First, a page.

Comments (10)
Avatar By: 66Mope
11/18/2010 8:26 AM

Good info. I've never bought new but came close once or twice. In those instances I had good luck by dealing exclusively with the internet/fleet sales manager.

 
Avatar By: SouthernGuy8503
11/18/2010 8:32 AM

Actually both trucks I've had (current one and my 1st one) I've bought from a private seller. Only time I've had to deal with dealerships and when I go walking around the lot just looking. I don't think I'll ever buy brand new since the value drops a lot as soon as you drive out of the lot. If I want basically brand new I'll just look for something that's used but only about 1 year old. That way I pay the actual value and still pretty much brand new.

 
Avatar By: cknarf
11/18/2010 4:06 PM

As a salesman myself, I can offer a few simple tips. 1. Don't expect a new car, they're called used for a reason. 2. Be nice to the salesman, 'cause I'll run your ass. If you don't buy it, SOMEBODY ELSE WILL. 3. YOU GET WHAT YOU PAY FOR. Don't complain when your $400 Honda with 300k miles Doesn't run as well as the $2500 Grand Prix on the front row. 4. If I say, "You don't want that one, it's more trouble than its worth." THEN YOU DON'T WANT THAT ONE. Because it IS more trouble than its worth. 5. Don't treat us all like crooks, we're people too. Despite what the movies say, most of us are just tryin' to make an honest living like anyone else. 6. Yes miles count for something, but don't make a decision solely on that. The Crown Vic interceptor with 250k, will most likely outlast the cirrus with 97k. It's all about prior maintenance. 7. No, we're not giving you $3000 for your 95 taurus. 8. If you're shopping for your daughter, Don't let her get the 'pretty red neon' with a questionable motor. Put her in the ugly ass honda, that will last a few years.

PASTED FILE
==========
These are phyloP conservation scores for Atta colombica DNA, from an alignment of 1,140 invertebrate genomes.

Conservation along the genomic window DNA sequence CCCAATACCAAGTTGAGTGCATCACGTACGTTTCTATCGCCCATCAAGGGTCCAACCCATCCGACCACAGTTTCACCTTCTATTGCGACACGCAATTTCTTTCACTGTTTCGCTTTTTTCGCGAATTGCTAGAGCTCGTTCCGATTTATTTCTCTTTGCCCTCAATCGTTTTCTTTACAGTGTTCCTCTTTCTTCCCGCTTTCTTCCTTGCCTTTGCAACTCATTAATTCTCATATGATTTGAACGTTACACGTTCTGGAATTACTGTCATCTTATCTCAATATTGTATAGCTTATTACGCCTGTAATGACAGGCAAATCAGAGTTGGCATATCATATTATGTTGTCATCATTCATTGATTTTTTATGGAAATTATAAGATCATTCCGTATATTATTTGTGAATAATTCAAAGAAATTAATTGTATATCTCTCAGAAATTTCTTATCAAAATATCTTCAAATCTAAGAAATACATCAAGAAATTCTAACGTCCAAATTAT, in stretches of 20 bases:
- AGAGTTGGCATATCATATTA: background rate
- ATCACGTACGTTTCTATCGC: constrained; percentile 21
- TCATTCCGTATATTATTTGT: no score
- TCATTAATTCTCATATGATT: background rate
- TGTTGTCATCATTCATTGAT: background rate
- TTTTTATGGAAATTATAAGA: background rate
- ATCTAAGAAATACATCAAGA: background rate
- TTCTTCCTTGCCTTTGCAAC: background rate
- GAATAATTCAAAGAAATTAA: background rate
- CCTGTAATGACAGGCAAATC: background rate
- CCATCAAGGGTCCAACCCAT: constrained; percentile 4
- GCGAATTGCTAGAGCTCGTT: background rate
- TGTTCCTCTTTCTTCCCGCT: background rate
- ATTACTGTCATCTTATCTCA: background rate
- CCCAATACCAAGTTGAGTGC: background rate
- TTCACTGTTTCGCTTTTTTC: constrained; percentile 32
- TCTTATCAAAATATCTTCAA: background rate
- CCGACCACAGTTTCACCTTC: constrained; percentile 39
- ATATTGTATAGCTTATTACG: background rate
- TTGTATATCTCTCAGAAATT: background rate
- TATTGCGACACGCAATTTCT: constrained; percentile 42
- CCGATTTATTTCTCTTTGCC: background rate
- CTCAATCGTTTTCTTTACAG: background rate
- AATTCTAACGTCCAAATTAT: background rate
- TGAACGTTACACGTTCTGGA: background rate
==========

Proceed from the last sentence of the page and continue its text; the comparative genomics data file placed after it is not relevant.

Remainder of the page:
Avatar By: JoeCool6972
11/18/2010 4:21 PM